How To Keep Motion Sickness at Bay

If half the fun is getting there, then do not let motion sickness stand in your way. In today's world, we travel by land, water, and air. Luckily, motion sickness, which can make you feel sick to your stomach (nausea) is mild and treatable in most cases. If you have travel in your future, then your best defense is to plan ahead.

Causes of Motion Sickness

Motion sickness is not a disorder of the stomach, but a disorder of the inner ear, the body's balance system. Our bodies keep balance in check through a complex mix of signals involving the eyes, ears, and brain. When the balance system sends conflicting information to the brain, it gets confused. This confusion leads to the unpleasant symptoms of motion sickness.

There are some tricks you can use to combat the nauseous feeling you get, which may help you avoid using medication.

Preventing Motion Sickness

Prevention should be the first strategy. Try to avoid situations that may trigger motion sickness. Here are some suggestions:

  • Try lying on your back, looking at the horizon, or closing your eyes. This might reduce the conflicting messages your brain is receiving about movement.
  • Do not read while traveling.
  • Do not sit in the rear seat.
  • Breathe fresh air, if possible.
  • Avoid food that might not agree with you.
  • Sit in a forward-facing seat.

If these suggestions are not possible or do not help, there are some over-the-counter and prescription remedies that can ease your symptoms.

Treating Motion Sickness


Sometimes reducing the sense of nausea is enough to make you feel more comfortable. If you do not want to take or cannot take medication, try something with ginger. Ginger in small doses has been shown to reduce nausea and vomiting, especially in pregnant women. However, the evidence for ginger to treat motion sickness is inconsistent. Ginger comes in many forms, and can be found in tea, ginger ale, or bread. It also comes in pill form, so it can be taken like any other medication.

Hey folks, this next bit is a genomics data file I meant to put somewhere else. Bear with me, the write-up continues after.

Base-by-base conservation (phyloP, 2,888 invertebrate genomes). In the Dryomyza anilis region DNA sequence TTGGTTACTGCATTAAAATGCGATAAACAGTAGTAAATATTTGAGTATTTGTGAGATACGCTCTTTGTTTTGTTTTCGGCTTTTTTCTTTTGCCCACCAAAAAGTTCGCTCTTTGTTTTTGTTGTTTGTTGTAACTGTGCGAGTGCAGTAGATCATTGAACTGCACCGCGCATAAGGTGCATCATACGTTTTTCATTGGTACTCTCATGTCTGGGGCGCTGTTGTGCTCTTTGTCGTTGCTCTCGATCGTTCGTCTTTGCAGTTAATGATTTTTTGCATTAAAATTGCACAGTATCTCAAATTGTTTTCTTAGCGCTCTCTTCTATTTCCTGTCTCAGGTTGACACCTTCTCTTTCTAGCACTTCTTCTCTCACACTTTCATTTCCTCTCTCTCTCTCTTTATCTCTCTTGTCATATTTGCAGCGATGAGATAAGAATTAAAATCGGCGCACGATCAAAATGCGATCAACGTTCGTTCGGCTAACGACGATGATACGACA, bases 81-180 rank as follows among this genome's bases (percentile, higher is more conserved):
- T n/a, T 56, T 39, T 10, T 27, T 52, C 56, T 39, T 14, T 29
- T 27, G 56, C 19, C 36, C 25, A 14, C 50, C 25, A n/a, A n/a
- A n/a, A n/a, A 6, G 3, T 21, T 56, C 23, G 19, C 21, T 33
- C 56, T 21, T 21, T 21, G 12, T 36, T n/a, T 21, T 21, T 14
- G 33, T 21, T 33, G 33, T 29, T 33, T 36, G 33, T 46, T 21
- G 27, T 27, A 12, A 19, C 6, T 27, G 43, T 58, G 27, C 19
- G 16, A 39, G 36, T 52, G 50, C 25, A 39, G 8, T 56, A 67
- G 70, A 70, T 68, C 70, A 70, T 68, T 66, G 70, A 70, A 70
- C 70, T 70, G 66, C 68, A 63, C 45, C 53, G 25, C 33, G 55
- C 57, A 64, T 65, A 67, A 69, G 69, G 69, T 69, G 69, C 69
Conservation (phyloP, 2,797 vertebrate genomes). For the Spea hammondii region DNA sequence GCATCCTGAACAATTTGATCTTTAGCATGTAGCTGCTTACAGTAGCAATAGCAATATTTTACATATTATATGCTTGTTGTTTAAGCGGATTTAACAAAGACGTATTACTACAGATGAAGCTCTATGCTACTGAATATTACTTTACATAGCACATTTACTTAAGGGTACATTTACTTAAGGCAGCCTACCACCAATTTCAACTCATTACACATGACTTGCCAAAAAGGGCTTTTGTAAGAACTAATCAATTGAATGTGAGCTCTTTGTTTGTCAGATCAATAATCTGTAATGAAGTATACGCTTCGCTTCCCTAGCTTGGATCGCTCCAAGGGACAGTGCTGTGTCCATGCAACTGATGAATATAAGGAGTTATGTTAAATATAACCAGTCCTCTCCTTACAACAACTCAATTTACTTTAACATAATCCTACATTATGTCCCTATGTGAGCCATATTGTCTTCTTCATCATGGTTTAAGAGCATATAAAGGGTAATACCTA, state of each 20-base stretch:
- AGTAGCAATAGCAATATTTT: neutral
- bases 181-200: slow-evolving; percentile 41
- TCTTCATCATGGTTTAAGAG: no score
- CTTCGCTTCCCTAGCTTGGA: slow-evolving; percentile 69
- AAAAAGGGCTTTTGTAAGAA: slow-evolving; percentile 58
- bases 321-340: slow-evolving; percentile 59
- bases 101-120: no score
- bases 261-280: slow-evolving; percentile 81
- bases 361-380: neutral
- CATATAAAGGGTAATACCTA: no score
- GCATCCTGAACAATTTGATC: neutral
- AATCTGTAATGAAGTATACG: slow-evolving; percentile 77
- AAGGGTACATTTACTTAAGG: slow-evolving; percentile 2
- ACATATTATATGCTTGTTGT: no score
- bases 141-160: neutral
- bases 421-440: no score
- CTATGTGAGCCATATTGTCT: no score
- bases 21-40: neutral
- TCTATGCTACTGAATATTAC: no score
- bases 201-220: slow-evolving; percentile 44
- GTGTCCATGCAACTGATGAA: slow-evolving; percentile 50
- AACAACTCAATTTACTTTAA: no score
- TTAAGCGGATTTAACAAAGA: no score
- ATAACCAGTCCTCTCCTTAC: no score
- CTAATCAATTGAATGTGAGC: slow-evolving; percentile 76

If you take blood thinners, ginger may increase the risk of bleeding, so consult your doctor.

Acupuncture and Acupressure

Acupuncture and acupressure are procedures that use needles or pressure points on your body. When stimulated, the body reacts. The value of these treatments is still being investigated in a variety of health issues. People with motion sickness symptoms like nausea or vomiting have reported mixed results. Consider this as an option if other treatments fail.


Over-the-counter antihistimines used to treat symptoms include dimenhydrinate and meclizine. If other methods do not help, a prescription such as scopolamine may help, It is available in either pill form or as a small patch worn behind the ear. Keep in mind that these drugs will suppress the nausea and queasiness of motion sickness, but may also cause drowsiness. Read the label and be aware of any side effects that will affect your ability to drive safely.

Motion sickness is common. If you plan ahead before you travel, you may avoid an unpleasant trip.


American Academy of Otolaryngology—Head and Neck Surgery

Family Doctor—American Academy of Family Physicians

Canadian Resources:

Health Canada

The College of Family Physicians of Canada


Acupuncture. National Center for Complementary and Alternative Medicine website. Available at: Updated May 13, 2016. Accessed July 21, 2016.

Dizziness and motion sickness. American Academy of Otolaryngology—Head and Neck Surgery website. Published 2016. Accessed July 21, 2016.

Ginger. EBSCO Natural and Alternative Treatments website. Available at: Updated August 2013. Accessed July 21, 2016.

Ginger. National Center for Complementary and Alternative Medicine website. Updated June 21, 2016. Accessed July 21, 2016.

Motion sickness. Centers for Disease Control and Prevention website. Updated July 10, 2015. Accessed July 21, 2016.

Nausea and vomiting in adults. EBSCO DynaMed website. Available at: Updated April 29, 2016. Accessed July 21, 2016.

Nausea and vomiting in pregnancy. EBSCO DynaMed website. Available at: Updated December 21, 2015. Accessed July 21, 2016.

White B. Ginger: An overview. Am Fam Physician. 2007;75:1689-1691.

Last reviewed July 2016 by Michael Woods, MD  Last Updated: 10/23/2014